Kęstutis Girnius. Is the freedom of the press under threat?

Kęstutis Girnius
DELFI / Karolina Pansevič

The answer to this question is clear. There are no serious threats. The journalists are exaggerating. The government is not seeking to rein in the media, it backs away when it faces criticism over supposed attempts on the freedom of the press. If it had intentions to rein in the media, it would take a firm stand and would intensify its assault.

There is no doubt there is little love and trust for the media in the government. Meanwhile, many journalists are negatively inclined regarding the current government from day on and are convinced that “the wrong side” won the elections.

Thus, there will be confrontations, disagreements, accusations, tensions, a few protests perhaps, where journalists will voice their concerns. Such protests may be useful, they highlight dubious government actions to the public.

To clarify. Not all journalists view the situation the same, some, such as those of the BNS agency, refused to participate in the protest.

There is no ban on complaining about the government. The new Centre of Registers head S. Urbanavičius ended a longstanding practice in September to grant data based on journalist enquiries for free.

When journalists requested the government to present a recording of the meeting where the question of Centre of Registers information provision to the media was discussed, Prime Minister S. Skvernelis declared that the meetings are usually held behind closed doors and thus sees no reason to hand over the recording. Soon it turned out the recording was destroyed.

The Seimas commission’s proposals to change the LRT Council formation regulations and management model for the national broadcaster were met with criticism.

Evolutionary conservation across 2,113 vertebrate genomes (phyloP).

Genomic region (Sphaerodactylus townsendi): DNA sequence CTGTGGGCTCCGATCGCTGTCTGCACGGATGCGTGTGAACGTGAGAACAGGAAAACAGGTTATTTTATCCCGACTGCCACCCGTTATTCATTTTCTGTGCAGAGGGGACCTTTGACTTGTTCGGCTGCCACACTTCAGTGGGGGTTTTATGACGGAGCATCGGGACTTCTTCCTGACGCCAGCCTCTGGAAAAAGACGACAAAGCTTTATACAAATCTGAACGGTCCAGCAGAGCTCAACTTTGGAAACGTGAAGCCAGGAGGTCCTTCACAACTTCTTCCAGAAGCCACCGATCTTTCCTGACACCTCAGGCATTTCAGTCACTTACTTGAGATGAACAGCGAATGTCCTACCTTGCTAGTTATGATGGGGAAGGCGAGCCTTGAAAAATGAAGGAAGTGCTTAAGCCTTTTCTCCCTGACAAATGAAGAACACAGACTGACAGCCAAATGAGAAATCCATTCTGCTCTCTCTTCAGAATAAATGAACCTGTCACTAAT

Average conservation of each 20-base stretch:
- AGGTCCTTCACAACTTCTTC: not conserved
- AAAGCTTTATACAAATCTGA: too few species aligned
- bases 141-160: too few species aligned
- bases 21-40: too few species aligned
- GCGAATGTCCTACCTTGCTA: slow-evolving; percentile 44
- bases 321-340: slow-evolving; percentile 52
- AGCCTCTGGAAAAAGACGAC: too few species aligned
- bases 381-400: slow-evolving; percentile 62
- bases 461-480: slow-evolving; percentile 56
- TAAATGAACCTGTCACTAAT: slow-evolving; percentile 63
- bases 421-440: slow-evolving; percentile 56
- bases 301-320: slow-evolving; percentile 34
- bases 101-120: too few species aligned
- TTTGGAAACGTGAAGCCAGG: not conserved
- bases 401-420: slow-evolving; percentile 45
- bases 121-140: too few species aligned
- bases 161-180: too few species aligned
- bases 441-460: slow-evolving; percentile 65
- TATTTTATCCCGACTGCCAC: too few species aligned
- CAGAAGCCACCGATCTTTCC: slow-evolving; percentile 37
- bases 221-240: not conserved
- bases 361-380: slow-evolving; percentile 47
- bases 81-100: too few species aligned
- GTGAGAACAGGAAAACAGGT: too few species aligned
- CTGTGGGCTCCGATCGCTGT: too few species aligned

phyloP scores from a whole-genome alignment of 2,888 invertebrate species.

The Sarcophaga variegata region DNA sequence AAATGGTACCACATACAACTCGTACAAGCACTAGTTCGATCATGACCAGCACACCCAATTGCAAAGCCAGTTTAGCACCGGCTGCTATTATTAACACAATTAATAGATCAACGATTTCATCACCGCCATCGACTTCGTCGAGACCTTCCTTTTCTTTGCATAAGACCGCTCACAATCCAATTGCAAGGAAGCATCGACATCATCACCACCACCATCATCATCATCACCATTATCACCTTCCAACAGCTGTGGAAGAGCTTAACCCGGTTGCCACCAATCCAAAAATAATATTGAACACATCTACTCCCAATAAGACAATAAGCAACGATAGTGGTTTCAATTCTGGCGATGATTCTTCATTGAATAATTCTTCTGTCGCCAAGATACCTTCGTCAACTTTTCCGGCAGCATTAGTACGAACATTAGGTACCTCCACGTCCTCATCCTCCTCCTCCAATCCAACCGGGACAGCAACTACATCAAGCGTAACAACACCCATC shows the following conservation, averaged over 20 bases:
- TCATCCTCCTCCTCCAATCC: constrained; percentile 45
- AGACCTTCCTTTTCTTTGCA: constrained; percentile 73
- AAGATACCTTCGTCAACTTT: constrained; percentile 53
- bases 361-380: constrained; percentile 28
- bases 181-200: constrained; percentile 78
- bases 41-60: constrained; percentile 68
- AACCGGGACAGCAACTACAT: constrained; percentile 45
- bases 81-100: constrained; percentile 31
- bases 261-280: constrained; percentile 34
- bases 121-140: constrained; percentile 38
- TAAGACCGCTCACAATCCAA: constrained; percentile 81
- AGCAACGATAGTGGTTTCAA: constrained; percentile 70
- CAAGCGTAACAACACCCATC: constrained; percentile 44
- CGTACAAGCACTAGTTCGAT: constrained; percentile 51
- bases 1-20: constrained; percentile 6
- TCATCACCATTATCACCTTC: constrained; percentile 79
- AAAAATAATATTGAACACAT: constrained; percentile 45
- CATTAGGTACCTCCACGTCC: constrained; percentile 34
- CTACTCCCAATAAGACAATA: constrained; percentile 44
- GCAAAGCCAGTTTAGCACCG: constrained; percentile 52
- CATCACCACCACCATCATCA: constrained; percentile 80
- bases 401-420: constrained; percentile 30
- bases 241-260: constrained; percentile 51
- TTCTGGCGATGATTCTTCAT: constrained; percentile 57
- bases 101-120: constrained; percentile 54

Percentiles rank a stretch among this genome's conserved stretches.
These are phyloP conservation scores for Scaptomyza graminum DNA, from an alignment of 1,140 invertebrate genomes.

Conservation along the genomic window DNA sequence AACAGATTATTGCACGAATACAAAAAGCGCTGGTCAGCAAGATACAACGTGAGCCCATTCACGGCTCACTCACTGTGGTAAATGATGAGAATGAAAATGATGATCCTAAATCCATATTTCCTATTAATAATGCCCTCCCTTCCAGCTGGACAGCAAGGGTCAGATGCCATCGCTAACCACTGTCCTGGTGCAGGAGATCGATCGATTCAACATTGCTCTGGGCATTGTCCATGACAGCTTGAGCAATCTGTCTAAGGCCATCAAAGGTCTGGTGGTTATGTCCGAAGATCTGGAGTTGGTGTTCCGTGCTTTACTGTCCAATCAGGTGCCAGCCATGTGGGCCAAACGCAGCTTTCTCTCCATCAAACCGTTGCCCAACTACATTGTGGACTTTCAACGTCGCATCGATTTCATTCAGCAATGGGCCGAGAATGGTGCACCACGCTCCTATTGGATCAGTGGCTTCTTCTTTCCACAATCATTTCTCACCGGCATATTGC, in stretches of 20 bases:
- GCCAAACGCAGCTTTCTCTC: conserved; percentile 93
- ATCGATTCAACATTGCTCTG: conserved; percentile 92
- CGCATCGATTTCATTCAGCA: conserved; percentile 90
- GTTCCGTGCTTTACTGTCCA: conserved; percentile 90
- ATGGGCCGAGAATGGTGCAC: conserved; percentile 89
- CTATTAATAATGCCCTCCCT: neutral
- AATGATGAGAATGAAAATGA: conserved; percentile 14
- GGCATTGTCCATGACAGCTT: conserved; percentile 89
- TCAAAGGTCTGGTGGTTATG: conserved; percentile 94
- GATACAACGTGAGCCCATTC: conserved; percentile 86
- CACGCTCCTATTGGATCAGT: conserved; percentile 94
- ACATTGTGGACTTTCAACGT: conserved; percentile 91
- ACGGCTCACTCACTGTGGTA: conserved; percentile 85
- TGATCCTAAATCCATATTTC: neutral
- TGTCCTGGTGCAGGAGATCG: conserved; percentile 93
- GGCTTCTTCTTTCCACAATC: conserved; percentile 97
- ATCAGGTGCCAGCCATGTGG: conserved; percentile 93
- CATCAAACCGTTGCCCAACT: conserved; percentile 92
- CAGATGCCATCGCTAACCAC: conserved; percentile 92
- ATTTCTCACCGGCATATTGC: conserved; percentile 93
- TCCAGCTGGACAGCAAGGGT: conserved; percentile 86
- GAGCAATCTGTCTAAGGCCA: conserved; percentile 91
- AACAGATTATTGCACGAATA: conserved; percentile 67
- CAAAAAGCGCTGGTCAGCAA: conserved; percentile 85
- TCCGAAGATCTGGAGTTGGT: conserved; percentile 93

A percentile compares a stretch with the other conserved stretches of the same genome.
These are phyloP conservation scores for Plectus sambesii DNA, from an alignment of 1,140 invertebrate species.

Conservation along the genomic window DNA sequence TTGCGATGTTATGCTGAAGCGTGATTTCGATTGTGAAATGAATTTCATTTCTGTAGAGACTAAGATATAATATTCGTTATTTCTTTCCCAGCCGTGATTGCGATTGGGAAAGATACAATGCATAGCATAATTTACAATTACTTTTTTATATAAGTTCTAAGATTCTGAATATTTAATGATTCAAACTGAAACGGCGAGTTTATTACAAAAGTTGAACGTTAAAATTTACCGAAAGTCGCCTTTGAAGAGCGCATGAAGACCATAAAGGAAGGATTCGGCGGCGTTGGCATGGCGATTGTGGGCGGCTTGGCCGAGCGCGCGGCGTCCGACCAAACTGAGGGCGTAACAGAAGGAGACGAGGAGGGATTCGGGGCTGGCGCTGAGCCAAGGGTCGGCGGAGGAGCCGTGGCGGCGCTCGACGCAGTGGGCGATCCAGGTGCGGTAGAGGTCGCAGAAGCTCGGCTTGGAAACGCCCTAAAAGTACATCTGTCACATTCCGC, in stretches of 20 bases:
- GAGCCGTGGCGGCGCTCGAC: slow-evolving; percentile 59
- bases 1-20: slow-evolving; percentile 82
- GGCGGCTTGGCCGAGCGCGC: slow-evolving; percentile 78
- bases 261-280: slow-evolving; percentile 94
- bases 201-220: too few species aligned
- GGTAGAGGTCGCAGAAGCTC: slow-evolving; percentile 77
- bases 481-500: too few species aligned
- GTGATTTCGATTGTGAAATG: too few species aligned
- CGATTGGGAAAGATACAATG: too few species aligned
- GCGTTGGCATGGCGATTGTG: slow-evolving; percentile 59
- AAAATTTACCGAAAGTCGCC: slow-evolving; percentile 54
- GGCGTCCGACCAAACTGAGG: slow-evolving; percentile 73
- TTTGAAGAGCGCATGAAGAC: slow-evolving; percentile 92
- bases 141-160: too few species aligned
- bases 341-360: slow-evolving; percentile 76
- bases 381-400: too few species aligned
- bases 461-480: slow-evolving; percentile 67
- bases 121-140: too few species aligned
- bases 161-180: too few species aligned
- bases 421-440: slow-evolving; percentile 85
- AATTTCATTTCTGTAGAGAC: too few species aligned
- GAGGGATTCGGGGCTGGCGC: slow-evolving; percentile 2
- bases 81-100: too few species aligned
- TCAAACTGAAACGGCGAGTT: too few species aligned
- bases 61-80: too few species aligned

The changes supposedly open the door to LRT politicization. A similar reaction was evoked by legislative amendments, which expand the authority of the Lithuanian Radio and Television Commission (LRTK).

The amendments would allow the LRTK to apply sanctions to online broadcasters of unlicensed radio and television programmes. There were concerns that this could threaten the internet television Laisvės TV.

Not all of these complaints have a serious basis and the most important of them has essentially been resolved. Last Wednesday the government made a ruling, which will allow journalists to access Centre of Registers data free of charge. The data access expenses will be compensated by the budget up to the point where amendments will come into power, which regulate journalists’ access to free of charge registry data for the purpose of informing the public.

An uproar arose due to the government’s refusal to release the aforementioned meeting’s sound recording and the decision to destroy it.

By explaining that recordings of meetings held behind closed doors do not have to be publicised and the recording can be destroyed, Skvernelis clearly tripped up. BNS specified that the government chancellery’s work regulations specify that the digital recordings of cabinet meetings must be stored in data catalogues and on the end of a calendar month – transferred and stored in the government chancellery’s archive.

That the prime minister and his close advisors do not know or disregard their own chancellery’s regulations is nothing to applaud. Regulations must be upheld, even if they are poor.

On the other hand, it is unwise to demand that ministers’ meetings and discussions, even when they do not touch upon state secrets, would be accessible to journalists or the public.

Conditions must be ensured that in deliberations on serious questions, ministers or the prime minister’s advisors would be able to openly, acutely and even brutally express their opinion without sugar-coating. It will not happen if their remarks are made public.

They will pick their words with care to protect themselves from criticism, so that their image is not harmed and this way, the president or prime minister may not receive necessary advice.